“Wolfe disempowered [Walker]. He took probably his reason for being,” Izzard said. “I’ve studied people who get well known, and then they lose that, and they’re less well-known, or their careers go backwards. It’s kind of a wonderful thing to have, and it’s a hellish thing to lose. If you equate that into having superpowers, which must be pretty similar, and then being just a real, standard person again — like we all are — I could see him one step away from madness.”

The fact that the show’s two co-leads are a former superhero and a non-powered detective (Deena Pilgrim, played by Susan Heyward) is both a major component of the show’s premise — showing a world filled with superheroes, but from a slightly detached perspective — and also a significant factor in what appealed to Izzard about the series.

“The fact that the superhero things were going to be in the background, and the foreground was going to be the character interplay, that I thought was the right move to do — which I kind of feel is a ‘Game of Thrones’ thing,” Izzard said. “The fighting is in the background, the foreplay is how the characters are interacting.

“I did love this premise,” he continued. “In superherodom, it’s always, you’re trying to save the world or destroy the world. In [‘Powers’] we’re just the same idiots that we are in this life, but some of them have superpowers. What would that be like? I did find that intriguing; people having sponsorships, and being represented by CAA, having meetings.”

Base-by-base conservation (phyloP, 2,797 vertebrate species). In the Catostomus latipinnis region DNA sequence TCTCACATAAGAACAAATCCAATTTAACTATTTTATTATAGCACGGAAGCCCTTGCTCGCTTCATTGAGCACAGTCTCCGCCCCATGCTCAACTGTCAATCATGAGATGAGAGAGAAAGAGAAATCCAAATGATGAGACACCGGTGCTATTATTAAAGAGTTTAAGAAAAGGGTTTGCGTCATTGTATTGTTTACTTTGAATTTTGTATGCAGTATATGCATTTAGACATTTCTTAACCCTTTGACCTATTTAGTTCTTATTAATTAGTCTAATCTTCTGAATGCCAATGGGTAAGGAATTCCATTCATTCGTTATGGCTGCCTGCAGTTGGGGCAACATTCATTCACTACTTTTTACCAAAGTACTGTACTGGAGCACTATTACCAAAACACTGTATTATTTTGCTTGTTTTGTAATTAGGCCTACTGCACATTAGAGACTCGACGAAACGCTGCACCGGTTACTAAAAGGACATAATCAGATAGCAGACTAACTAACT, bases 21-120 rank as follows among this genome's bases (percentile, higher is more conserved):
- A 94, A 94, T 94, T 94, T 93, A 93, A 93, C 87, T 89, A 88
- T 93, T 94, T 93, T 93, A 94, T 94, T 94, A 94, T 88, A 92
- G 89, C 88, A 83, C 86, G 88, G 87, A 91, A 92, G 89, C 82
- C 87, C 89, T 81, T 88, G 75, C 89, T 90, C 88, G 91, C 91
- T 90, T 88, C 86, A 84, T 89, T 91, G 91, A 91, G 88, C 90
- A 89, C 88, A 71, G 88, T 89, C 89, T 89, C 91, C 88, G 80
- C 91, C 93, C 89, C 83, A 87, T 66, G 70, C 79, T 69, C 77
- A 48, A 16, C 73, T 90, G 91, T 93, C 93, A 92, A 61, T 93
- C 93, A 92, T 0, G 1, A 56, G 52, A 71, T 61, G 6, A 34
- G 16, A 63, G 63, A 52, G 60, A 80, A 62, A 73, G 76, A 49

“Powers” is the first original series to debut on the PlayStation Network — an attempt by Sony to move PSN into similar space at streaming services like Netflix and Hulu Plus. “There’s a lot of ambition there,” Izzard shared. “People really want to make this work. We’re kind of out there on a limb — we’re a new network, but it’s [a] post-Netflix situation.”

Izzard also appreciates the inherent video game connection of “Powers” appearing on PlayStation Network. “I was a big gamer. I was an ‘Asteroids’ king. I got a million and a half score, that was my top score.”

After years of attempts to turn “Powers” into a TV show — it was first optioned by Sony back in 2001, and a failed pilot was produced for FX in 2011 — the full 10-episode initial season has now wrapped production. If there is a season two, Izzard said he’d be happy to come back to the role. With a stand-up tour set to start n May — in venues ranging from Stockholm to Boise — the actor/comedian said he always looks forward to more collaborative performances.

“I love it because I’m with people,” he said. “I love the energy of it. We’ve got these massive sets — I love all that. I see drama as the main meal of a creative subject, whereas comedy is a dessert. It can be fantastic dessert, but it is very sugary, and it plays up at the top part of your head, whereas drama gets in here, heart and soul, and you can cry and you can laugh and you can be moved.”

The first three episodes of “Powers” are set to debut on the PlayStation Network Tuesday, March 10.